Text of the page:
55. Web site: YouTube Videos in High Quality. YouTube. 2008-12-04.
  56. Web site: YouTube in High-resolution. Baekdal, Thomas. 2008-06-08.
  57. Web site: YouTube videos get widescreen treatment. 2008-11-24. 2008-11-25.
  58. Web site: YouTube videos go HD with a simple hack. Lowensohn, Josh. 2008-11-25.
  59. Web site: YouTube Tests Out High Quality, Stereo Surround Videos. Keane, Meghan. 2008-11-25.
  60. Web site: Sharing YouTube Videos. YouTube. 2009-01-17.
  61. http://m.youtube.com YouTube Mobile
  62. Web site: Mobile YouTube. Google Operating System. 2009-01-17.
  63. Web site: YouTube Live on Apple TV Today; Coming to iPhone on June 29. Apple. 2009-01-17.
  64. Web site: TiVo Getting YouTube Streaming TODAY. Gizmodo. 2009-02-17.
  65. Web site: YouTube video comes to Wii and PlayStation 3 game consoles. Los Angeles Times. 2009-01-17.
  66. Web site: Terms of Use, 6.1. YouTube. 2009-02-20.
  67. Web site: (Some) YouTube videos get download option. CNET. 2009-01-17.
  68. Web site: YouTube looks out for content owners, disables video ripping. Milian, Mark. Los Angeles Times. 2009-02-21.
  69. Web site: YouTube Hopes To Boost Revenue With Video Downloads. Washington Post. 2009-02-19.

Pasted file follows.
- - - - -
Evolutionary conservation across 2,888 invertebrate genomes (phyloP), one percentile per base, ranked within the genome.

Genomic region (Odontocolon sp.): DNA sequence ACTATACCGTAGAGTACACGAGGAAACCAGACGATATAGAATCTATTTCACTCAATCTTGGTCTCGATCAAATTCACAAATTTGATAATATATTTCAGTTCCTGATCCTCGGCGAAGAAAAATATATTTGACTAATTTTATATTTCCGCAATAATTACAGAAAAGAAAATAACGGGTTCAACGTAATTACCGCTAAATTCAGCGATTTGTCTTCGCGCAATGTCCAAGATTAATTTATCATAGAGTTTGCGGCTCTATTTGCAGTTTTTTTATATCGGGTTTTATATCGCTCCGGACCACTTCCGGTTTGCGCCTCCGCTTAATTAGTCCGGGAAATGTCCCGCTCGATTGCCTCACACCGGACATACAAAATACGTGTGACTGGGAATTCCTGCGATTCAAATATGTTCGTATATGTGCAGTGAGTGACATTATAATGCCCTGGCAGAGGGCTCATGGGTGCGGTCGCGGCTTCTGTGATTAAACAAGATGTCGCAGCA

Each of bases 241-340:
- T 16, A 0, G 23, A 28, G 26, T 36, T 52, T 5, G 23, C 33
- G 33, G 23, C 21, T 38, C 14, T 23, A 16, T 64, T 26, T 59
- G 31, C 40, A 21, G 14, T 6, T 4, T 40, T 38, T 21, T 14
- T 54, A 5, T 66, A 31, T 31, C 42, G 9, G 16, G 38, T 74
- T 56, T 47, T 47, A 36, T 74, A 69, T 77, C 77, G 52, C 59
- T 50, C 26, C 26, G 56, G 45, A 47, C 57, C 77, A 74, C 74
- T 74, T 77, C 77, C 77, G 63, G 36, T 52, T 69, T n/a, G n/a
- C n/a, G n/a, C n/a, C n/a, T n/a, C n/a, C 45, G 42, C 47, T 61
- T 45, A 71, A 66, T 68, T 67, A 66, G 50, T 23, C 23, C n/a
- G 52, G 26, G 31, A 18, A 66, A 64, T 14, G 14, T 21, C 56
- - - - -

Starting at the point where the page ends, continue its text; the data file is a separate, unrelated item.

70. http://mashable.com/2007/10/22/youtube-australia-new-zealand/ YouTube Launches in Australia & New Zealand
  71. http://mashable.com/2007/11/06/youtube-canada/ YouTube Canada Now Live
  72. http://czechdaily.wordpress.com/2008/10/12/czech-version-of-youtube-launched-and-its-crap-it-sucks/ Czech version of YouTube launched. And it’s crap. It sucks.
  73. http://www.pcadvisor.co.uk/news/index.cfm?NewsID=9772 Google launches YouTube France News - PC Advisor
  74. http://mashable.com/2007/11/08/youtube-germany/ YouTube Germany Launches
  75. http://chita.us/community/viewtopic.php?f=9&t=1294 Chita • 檢視主題 - YouTube 台灣版推出
  76. http://www.hindu.com/2008/05/08/stories/2008050857242200.htm YouTube now has an Indian incarnation
  77. Web site: Long-standing YouTube ban lifted only for several hours. Today's Zaman. 2008-07-10.
  78. Web site: YouTube's "most viewed" chart. YouTube.com. mdy. June 27 2008.
  79. Web site: Mystery over zapped Hot Hot Sex YouTube clip. Hutcheon, Stephen. Sydney Morning Herald. 2008-06-25.
  80. Web site: Numbers don't add up for top-rating Hot Hot Sex YouTube clip. Hutcheon, Stephen. Sydney Morning Herald. 2009-01-09.
  81. Web site: YouTube questions Hot Sex video. Metro News. 2008-06-25.
  82. Web site: YouTube chart topper provokes web backlash. Richards, Jonathan. The Times. 2008-06-27.
  83. Web site: Avril is an anagram for "viral". Ingram, Matthew. Toronto Globe and Mail. 2008-06-25.
  84. Web site: Help Avril Lavigne's "Girlfriend" Break a YouTube Record!!. 2008-07-07.
  85. Web site: Cheating Fans Give Avril Lavigne a YouTube Lift. Wortham, Jenna. Wired News. 2008-06-25.